There are 8 coins to be divided between A and B. A first makes an offer of how to divide the 8 coins between them. If B refuses A’s offer, then now it is B’s turn to make the offer, but this time 4 coins are taken away so that only 4 coins can be divided between them. Again, if A refuses B’s offer then now A can make an offer again, but again the stake is halved to two coins. Once a single coin remains, whoever makes the offer takes the coin. What offer should A make at the beginning? (assuming B is rational, and A knows that B is rational)
closed as off-topic by LeppyR64, Gamow, Rand al'Thor, Mithrandir, JonMark Perry Dec 4 '16 at 4:49
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I believe the answer is
A gets 5 coins, B gets 3 coins.
Because, working backwards:
B is guaranteed one coin, 8A->4B->2A->1B
A and B have no reason not to collaborate, both are rational actors, so won't spite the other if they would not lose anything. This means A can safely offer a 1:1 split at step 2A.
Given that A has a path to earning a coin, he will reject a split that doesn't offer him a coin at 4B. The best B can do is offer 1:3, claiming three for himself.
Now that B has laid claim to 3, A can offer a 5:3 split, B has no reason not to accept, and they both go home happy.
This problem can be extended iteratively upwards
B would be able to offer 11:5 in a 16 coin situation, A would be able to offer 21:11 in a 32 coin situation, and the sequence would continue with each person claiming f(x)=2^x-f(x-1)
The answer (assuming that they are trying to get as many coins as they can) is:
A offers a 4-4 split,
Because: B knows that he can't get more than three if the coins split, and A knows if it splits he will only get one coin.
if the coins split all the way to 2 B knows no matter what A offers, (unless he gives both coins to B) that he should refuse A's offer, (so he gets a coin, and A doesn't). but when there are 4 coins, B will offer a 3-1 split, because A knows he won't get a coin if he refuses, and B knows if A refuses, he will only get one, (so it's best for both of them).
Now. if A offers a 4-4 split they both know they get the most coins they can.
Of course if there are different rules to what each others goals are then this answer changes.
What about A offering a
If B refuses, he will need to make an offer splitting 4 coins,
and he'll never be able to get more than 2 coins out of that.
So the best action for him is to accept A's initial offer, leaving A with
If A instead offers a
6-2 split, B could refuse and offer the 4 coins in an even split. So that would be suboptimal for A.
If it gets to the stage when there's only 1 coin left, then it's B turn to make an offer, so
If it gets to the stage when there are 2 coins left, then it's A's turn, but because of the above,
whatever offer A makes, B will simply refuse it and then win. So A loses.
If it gets to the stage when there are 4 coins left, then it's B's turn, and because of the above,
A should accept any offer which gives A any coins at all. (If A refuses the offer, then we're down to the 2-coin case and A loses.) So B wins, simply by making the offer "all four coins to me, none to you".
At the start, when there are 8 coins left and it's A's turn to make an offer,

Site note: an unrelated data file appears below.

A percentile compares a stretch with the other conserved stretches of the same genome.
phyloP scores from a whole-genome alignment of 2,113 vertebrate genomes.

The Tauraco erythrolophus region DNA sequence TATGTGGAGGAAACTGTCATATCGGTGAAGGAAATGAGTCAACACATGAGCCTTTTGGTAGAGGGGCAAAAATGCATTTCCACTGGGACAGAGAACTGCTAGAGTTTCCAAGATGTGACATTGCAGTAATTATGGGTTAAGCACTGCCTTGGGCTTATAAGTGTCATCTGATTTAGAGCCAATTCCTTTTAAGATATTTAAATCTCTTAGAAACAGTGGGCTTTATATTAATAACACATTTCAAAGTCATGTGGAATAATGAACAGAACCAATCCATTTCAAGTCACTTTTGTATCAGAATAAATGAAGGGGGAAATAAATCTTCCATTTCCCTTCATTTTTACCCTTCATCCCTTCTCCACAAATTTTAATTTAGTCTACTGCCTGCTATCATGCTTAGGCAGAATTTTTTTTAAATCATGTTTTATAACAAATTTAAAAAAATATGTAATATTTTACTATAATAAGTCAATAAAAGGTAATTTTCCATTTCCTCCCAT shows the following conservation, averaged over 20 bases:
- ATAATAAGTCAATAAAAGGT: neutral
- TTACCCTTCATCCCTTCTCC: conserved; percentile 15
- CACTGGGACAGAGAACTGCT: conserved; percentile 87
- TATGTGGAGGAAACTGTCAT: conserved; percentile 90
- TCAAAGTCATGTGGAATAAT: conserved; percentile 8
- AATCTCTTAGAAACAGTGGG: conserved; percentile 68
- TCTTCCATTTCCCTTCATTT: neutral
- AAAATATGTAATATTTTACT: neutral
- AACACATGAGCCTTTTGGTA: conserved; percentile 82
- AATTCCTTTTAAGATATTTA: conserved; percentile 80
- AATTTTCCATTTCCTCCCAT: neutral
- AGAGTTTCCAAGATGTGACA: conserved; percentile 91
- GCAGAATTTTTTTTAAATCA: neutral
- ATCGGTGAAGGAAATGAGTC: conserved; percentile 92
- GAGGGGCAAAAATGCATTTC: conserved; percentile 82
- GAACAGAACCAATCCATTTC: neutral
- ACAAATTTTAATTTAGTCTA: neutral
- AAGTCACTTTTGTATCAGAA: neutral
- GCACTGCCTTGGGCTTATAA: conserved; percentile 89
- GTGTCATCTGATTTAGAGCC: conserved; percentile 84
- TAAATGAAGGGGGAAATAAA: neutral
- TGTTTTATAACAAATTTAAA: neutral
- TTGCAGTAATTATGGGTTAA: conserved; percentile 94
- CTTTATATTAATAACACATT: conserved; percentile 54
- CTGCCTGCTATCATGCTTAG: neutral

it doesn't matter what offer A makes, because B can refuse it and win by the above strategy.
A makes an offer for 8 coins. B refuses it and makes a non-offer for 4 coins (the "I take them all" kind of offer). A refuses it and makes an offer for 2 coins. B refuses it, makes a final offer for 1 coin, and takes it.
If A is not sure about B strategy/ goals/rationality, and we assume A cannot communicate with B (apart by doing moves in-game).
Let's first note one important thing:
B is in advantage position, no matter what A does, B can finally make the gain for A equal to 0
Now assuming both players are humans and does not try to just win but to gain maximum coins
I would agree with other answer that A should offer 4-4 so it results in best for both
However B is still in a winning positions, and if winning does count more than earning money
than A cannot afford to offer to B less than 5 coins (of course this is not states in Original post, so it is open to interpretation). The reason for that is that B cannot gain anyway more than 4 coins in his round so a offer of 5 coins is automatically accepted.
But why should B rejects 4-4 and pretends a 3-5?
Again this depends on interpretation: but if winning is more important than coins number then a no-winning position will not be accepted by B that starts in a winning position.
Assumes B rejects 4-4
then B could offer A 1-3 which grants victory to B and gives enough coins to A to accept, in the attempt to still maximize the gain. (if B offers 0-4 then A could just refuse to reduce gain of B to 0-1)
Can we assume there are repeated games?
If A offers 4-4, then B could reject it and offering a 1-3 which in the end cause B to win with triple the coins, A could reject that, but a 0-1 victory means that B has "infinite times more coins than A" (1/0 is infinite) Infact the best offer is offering at start 3-5 that on the long run keeps the coins gained by both players the same on average, but it is at same time the strategy that allow one of them to gain more coins and hence win (they are still players afterall). Also is the choice that has less assumptions possible on what's B strategy. And it is also the choice that gives the winner the minor possible proportiong compared to the loser.